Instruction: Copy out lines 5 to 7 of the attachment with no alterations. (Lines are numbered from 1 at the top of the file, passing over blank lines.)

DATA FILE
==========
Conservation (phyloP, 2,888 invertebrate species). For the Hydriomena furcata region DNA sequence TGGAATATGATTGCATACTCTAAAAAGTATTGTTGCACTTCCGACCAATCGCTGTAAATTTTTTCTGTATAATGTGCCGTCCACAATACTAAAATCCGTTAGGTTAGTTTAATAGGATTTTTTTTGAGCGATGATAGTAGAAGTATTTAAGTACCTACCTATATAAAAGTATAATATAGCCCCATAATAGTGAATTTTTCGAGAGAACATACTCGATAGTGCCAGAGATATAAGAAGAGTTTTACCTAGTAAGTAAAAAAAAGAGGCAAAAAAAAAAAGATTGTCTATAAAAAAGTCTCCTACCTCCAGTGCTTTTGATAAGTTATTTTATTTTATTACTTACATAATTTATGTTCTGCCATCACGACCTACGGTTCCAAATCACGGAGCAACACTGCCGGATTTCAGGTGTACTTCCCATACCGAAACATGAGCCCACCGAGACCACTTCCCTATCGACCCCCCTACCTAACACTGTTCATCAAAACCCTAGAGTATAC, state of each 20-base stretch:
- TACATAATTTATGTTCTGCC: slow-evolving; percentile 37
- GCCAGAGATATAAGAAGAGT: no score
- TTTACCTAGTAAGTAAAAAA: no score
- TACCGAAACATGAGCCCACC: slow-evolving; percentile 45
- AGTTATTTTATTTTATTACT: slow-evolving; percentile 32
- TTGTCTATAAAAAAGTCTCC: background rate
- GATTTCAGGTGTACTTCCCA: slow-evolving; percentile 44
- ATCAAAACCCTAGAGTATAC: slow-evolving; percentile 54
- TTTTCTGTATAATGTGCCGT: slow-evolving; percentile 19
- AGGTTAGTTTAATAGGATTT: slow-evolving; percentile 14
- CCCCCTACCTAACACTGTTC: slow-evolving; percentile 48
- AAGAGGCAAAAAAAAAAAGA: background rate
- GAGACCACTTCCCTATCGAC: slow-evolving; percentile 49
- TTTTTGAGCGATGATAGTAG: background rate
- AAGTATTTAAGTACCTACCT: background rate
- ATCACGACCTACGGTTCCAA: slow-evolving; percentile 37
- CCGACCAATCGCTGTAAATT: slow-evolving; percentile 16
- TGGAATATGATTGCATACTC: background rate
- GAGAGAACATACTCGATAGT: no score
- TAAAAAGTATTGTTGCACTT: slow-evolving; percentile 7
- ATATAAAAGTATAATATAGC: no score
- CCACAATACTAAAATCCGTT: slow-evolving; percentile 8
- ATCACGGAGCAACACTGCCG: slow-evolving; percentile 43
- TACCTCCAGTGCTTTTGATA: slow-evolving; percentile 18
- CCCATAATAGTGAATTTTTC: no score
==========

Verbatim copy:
- TACCGAAACATGAGCCCACC: slow-evolving; percentile 45
- AGTTATTTTATTTTATTACT: slow-evolving; percentile 32
- TTGTCTATAAAAAAGTCTCC: background rate